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While the UK has been battered by storms Freya and Gareth, scenes in the US have been similarly nippy.
But while most of us are huddled up on the sofa, grumbling about the weird combo of hail, wind, snow and blazing sunshine and its likely connection to global warming, not everyone is feeling quite as passive about the weather.
Over in Nebraska, there was so much snow that one crafty family even managed to use it to build an entire car - putting the malleable white stuff to to work while creating a life-size Ford Mustang.
And it gets better: the fake but realistic vehicle was even given a parking ticket. Don't worry, though, it turns out that was all part of the joke as well. Snow bants!
The sculpture was spotted on the street by Nebraska State Patrol Sergeant Mick Downing.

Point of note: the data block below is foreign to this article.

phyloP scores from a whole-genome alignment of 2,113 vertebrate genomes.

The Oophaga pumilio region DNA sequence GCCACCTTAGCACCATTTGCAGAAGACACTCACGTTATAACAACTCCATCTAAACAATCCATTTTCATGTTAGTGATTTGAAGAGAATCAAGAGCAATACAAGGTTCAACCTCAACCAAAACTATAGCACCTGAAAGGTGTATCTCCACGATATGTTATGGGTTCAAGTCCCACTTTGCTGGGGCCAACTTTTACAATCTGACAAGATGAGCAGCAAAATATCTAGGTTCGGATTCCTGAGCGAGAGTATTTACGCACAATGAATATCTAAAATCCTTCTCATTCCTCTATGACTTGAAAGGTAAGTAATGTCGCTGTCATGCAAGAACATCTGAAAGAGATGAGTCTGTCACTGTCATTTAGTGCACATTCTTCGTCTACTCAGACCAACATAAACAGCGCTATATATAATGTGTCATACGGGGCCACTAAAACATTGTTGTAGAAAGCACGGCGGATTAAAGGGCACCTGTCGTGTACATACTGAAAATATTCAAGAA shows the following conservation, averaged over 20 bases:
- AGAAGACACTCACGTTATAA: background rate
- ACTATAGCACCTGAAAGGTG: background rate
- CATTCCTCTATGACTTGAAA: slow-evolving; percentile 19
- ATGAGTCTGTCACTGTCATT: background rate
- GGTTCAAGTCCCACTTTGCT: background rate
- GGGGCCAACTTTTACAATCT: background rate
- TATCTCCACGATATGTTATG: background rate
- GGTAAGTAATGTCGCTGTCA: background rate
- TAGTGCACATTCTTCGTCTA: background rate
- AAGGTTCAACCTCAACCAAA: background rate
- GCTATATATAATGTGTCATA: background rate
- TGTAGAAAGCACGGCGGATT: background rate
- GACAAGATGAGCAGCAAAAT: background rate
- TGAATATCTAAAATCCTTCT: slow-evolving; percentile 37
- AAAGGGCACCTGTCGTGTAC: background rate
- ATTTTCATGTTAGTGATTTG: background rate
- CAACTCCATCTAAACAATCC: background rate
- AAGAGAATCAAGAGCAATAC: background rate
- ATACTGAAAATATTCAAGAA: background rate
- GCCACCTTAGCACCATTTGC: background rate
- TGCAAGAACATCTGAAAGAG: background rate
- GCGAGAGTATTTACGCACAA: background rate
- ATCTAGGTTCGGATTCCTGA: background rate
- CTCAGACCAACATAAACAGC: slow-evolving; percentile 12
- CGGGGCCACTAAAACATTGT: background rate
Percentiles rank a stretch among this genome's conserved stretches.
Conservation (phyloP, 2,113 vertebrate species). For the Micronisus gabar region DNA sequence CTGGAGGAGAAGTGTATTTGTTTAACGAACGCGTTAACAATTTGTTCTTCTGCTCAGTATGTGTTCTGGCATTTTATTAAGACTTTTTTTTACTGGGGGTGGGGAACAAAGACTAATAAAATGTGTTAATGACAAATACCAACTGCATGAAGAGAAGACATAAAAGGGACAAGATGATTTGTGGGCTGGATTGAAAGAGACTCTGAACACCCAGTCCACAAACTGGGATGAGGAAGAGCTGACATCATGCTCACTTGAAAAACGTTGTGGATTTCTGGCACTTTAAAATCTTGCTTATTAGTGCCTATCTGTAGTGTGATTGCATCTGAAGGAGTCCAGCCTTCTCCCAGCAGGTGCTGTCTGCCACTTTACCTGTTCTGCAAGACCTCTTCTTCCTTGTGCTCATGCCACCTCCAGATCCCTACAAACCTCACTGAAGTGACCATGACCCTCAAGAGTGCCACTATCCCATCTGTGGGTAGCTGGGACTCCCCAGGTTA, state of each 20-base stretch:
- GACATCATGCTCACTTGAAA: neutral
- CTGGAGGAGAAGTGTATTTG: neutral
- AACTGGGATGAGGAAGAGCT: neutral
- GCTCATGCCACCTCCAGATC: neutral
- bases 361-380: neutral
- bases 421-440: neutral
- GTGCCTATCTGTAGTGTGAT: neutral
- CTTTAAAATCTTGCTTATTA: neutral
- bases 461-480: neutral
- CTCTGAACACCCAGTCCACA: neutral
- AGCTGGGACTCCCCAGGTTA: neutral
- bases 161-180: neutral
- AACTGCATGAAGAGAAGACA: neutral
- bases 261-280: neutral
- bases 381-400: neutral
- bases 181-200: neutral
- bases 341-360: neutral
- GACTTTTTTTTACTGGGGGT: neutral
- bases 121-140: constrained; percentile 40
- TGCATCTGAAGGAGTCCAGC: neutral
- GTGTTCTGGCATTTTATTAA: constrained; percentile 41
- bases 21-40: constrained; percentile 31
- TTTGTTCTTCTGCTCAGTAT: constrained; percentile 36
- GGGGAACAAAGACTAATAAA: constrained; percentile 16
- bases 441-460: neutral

"I am friends with the people who made the car and I saw they had posted a photo of it on social media," said Sergeant Downing, 48.
"I thought I'd pull a prank on them by putting an 'intent to tow notice' on it, asking the driver to remove the vehicle in 24 hours or it would get towed.
"Not that I was going to tow a huge chunk of ice - that thing must weigh a ton! It's a life-sized replica of a Ford Mustang; it was packed solid!"
He added: "It's quite a work of art, we all thought it was really neat."
Jason Blundell, a 43-year-old concrete plant manager, spent about five hours building the snowy car with his two teenage children, Shelby, 17, and Spencer, 15.
"They had a great time doing it," said Jason's wife Jess, 41, who works at a car dealership in Chadron, Nebraska.
"They used a Bobcat to assist with piling snow from around the area and they used shovels and concrete tools to mould and shape it."
Last month, even the famously tropical archipelagic state of Hawaii was struck by snow storms, much to the world's surprise.
The Arctic air from Alaska had travelled south and found itself settling on the Polipoli Spring state recreation area - a phenomenon that was thought to be a first for any of Hawaii's state parks.
Sam Lemmo, from Hawaii's Department of Land and Natural Resources, told the Guardian: "We rarely, if ever, have seen the combination of record high onshore waves, coupled with gale force winds."
What's going on, eh?
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